Keeping barbarians out

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The question is not: “How could fifty guys and a couple crates keep 50,000 students off university for a week?”

No.

The real question is: “Why would one build a campus in the middle of Paris and surround it with a moat?”

7 comments

  1. Moats are indeed useful, but still a strange architectural feature in modern buildings. My favorite building in SF, a high-rise tower on Market St. also has a moat designed for it. Go figure.

    There are much better methods of security than a ring stagnant water.

  2. Uh, I think the rationale was that if push came to shove, you could easily keep rioting students in. As far as I’m aware, the Jussieu campus was mostly planned according to crowd-control criteria. That’s why it sucks for about everything else (plus, it is about the second windiest place in paris, after the BN (TGB) esplanade, on which I froze my boobs off the other day.)

  3. Podz

    Indeed, such a plan would make sense, if there was in fact a way to go in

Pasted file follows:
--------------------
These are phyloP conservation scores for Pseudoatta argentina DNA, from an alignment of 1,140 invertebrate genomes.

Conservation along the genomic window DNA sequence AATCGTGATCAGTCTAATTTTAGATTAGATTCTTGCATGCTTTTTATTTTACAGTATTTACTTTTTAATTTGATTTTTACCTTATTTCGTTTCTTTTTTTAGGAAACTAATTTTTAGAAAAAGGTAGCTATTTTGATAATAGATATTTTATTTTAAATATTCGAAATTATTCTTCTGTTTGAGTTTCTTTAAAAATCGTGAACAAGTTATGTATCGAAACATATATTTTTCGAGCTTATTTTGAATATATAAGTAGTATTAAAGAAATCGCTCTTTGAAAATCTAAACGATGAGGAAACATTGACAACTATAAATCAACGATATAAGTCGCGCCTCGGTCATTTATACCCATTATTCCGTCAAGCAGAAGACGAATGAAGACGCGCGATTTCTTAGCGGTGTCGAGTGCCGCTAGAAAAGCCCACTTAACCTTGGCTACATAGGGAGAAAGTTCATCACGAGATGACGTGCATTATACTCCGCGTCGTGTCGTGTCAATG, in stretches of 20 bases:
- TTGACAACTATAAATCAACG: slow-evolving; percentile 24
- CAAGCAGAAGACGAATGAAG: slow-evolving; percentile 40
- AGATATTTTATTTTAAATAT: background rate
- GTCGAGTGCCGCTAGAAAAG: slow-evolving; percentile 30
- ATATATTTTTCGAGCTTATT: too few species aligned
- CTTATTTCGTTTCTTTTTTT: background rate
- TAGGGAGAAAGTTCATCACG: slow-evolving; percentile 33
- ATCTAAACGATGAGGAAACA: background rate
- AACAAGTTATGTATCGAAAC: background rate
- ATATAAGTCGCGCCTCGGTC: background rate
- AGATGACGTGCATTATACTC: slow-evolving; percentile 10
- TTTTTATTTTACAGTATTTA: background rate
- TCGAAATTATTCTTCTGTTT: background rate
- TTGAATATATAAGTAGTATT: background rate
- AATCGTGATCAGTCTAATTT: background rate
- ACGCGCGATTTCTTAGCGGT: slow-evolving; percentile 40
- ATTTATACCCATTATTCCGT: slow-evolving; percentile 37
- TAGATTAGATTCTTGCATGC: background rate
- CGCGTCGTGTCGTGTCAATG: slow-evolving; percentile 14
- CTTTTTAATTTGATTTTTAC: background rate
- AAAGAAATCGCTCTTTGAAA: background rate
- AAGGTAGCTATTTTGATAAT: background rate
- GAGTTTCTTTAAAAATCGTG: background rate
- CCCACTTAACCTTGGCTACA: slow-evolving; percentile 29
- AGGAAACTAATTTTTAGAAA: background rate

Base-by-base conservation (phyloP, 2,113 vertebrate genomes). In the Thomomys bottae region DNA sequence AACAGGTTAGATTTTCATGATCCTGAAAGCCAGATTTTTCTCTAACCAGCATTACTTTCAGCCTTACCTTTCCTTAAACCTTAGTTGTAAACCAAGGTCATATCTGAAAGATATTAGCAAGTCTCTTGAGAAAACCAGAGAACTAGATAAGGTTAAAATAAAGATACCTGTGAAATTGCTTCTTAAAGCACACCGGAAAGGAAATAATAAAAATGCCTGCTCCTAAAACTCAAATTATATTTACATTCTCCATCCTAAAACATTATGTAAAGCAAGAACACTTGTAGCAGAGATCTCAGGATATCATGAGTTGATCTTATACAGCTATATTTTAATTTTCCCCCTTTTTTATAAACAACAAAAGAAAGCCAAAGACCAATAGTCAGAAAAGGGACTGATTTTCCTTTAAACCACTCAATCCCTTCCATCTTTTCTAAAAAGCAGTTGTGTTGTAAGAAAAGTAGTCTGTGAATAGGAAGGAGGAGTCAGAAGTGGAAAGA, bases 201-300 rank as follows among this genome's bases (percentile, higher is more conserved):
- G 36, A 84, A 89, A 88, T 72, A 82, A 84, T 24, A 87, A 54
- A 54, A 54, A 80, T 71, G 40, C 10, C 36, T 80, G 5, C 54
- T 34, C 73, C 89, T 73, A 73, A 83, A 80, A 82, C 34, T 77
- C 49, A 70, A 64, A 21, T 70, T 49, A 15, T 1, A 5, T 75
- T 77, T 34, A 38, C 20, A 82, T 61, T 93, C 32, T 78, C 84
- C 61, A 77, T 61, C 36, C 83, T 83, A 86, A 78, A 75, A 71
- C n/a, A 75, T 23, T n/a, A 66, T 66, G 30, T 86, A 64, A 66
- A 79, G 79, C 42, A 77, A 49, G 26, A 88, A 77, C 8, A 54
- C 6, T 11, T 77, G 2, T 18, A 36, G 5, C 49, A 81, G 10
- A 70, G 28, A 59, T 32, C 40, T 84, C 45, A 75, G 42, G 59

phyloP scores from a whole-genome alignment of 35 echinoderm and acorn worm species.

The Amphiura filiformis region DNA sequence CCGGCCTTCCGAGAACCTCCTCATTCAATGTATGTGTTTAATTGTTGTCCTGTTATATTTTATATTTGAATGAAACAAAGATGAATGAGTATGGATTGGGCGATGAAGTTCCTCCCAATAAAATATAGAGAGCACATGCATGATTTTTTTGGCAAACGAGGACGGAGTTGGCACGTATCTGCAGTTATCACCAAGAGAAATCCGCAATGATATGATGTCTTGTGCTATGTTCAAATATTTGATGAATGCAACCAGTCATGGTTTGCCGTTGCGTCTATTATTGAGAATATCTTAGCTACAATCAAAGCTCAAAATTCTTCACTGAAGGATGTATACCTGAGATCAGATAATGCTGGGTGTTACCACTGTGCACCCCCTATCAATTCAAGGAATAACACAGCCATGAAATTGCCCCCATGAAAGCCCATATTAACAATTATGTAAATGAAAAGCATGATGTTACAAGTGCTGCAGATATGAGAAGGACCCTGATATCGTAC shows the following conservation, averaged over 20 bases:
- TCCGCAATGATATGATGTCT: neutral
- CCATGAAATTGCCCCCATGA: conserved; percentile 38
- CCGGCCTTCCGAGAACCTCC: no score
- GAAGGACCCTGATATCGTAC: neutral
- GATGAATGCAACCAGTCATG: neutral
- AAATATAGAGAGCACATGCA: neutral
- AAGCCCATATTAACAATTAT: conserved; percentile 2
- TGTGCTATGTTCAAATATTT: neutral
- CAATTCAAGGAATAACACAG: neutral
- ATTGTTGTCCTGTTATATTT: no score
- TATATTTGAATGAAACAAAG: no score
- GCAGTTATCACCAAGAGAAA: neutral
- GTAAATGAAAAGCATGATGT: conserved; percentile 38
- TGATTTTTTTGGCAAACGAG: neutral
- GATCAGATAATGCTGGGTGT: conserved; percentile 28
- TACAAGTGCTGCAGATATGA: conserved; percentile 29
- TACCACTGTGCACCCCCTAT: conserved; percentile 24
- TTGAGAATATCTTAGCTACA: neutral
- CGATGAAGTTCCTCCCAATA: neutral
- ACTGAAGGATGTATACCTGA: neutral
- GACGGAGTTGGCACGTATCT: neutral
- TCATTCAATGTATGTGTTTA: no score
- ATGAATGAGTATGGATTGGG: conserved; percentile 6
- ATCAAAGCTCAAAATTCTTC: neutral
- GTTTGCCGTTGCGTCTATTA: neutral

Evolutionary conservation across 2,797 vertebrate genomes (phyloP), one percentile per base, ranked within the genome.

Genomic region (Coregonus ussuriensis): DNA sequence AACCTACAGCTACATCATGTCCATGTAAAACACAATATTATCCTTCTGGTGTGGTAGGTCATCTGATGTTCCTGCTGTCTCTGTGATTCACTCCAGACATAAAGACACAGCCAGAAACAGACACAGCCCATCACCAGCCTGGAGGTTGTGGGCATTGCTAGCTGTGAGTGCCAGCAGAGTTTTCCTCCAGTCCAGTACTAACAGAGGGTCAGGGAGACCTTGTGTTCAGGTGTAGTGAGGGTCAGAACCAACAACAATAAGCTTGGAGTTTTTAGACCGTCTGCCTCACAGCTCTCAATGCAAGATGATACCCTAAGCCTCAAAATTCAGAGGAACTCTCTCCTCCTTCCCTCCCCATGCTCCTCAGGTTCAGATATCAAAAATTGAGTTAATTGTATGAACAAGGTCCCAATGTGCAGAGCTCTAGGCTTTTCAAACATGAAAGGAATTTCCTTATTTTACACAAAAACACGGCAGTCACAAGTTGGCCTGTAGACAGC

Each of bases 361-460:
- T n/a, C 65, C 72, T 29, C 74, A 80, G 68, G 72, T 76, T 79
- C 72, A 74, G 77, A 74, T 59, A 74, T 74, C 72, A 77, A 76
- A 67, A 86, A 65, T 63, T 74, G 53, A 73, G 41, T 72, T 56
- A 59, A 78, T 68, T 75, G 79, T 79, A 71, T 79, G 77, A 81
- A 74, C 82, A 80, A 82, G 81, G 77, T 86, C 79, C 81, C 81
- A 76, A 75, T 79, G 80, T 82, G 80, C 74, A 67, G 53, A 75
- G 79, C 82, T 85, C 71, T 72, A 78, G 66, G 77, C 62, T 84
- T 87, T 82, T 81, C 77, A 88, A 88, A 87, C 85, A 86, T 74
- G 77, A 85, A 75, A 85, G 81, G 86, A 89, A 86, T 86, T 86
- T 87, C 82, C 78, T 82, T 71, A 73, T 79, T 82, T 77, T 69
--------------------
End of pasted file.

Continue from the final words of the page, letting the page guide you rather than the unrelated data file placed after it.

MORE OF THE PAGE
Felix

    Well, this one is a dry moat (having a ring of stagnant water around a urban campus would just be weird). Still not the greatest security measure. And especially, security against what? Mongol hords? It’s not like there’s any other sort of security at the door (when it’s not blockaded, anybody can get in without the slightest gate-check).

    Chrys

    It IS windy. I was recently told that the original design was intended for much warmer climates… I guess they just couldn’t sell the plans to Brasilia…

    Unknown Girl

    Err… Of course you can!
    If you would just first sign this form stating on your honor that you are not an axe-wielding psychopathic stalker…
    Otherwise, as I answered before: there are a few pics of my funny-looking mug, plastered around the archives: I guess you’ll just have to dig for them 🙂 If can’t be bothered to look around, there’s always this one naked picture of me on Flickr (I haven’t changed a whole lot ever since).

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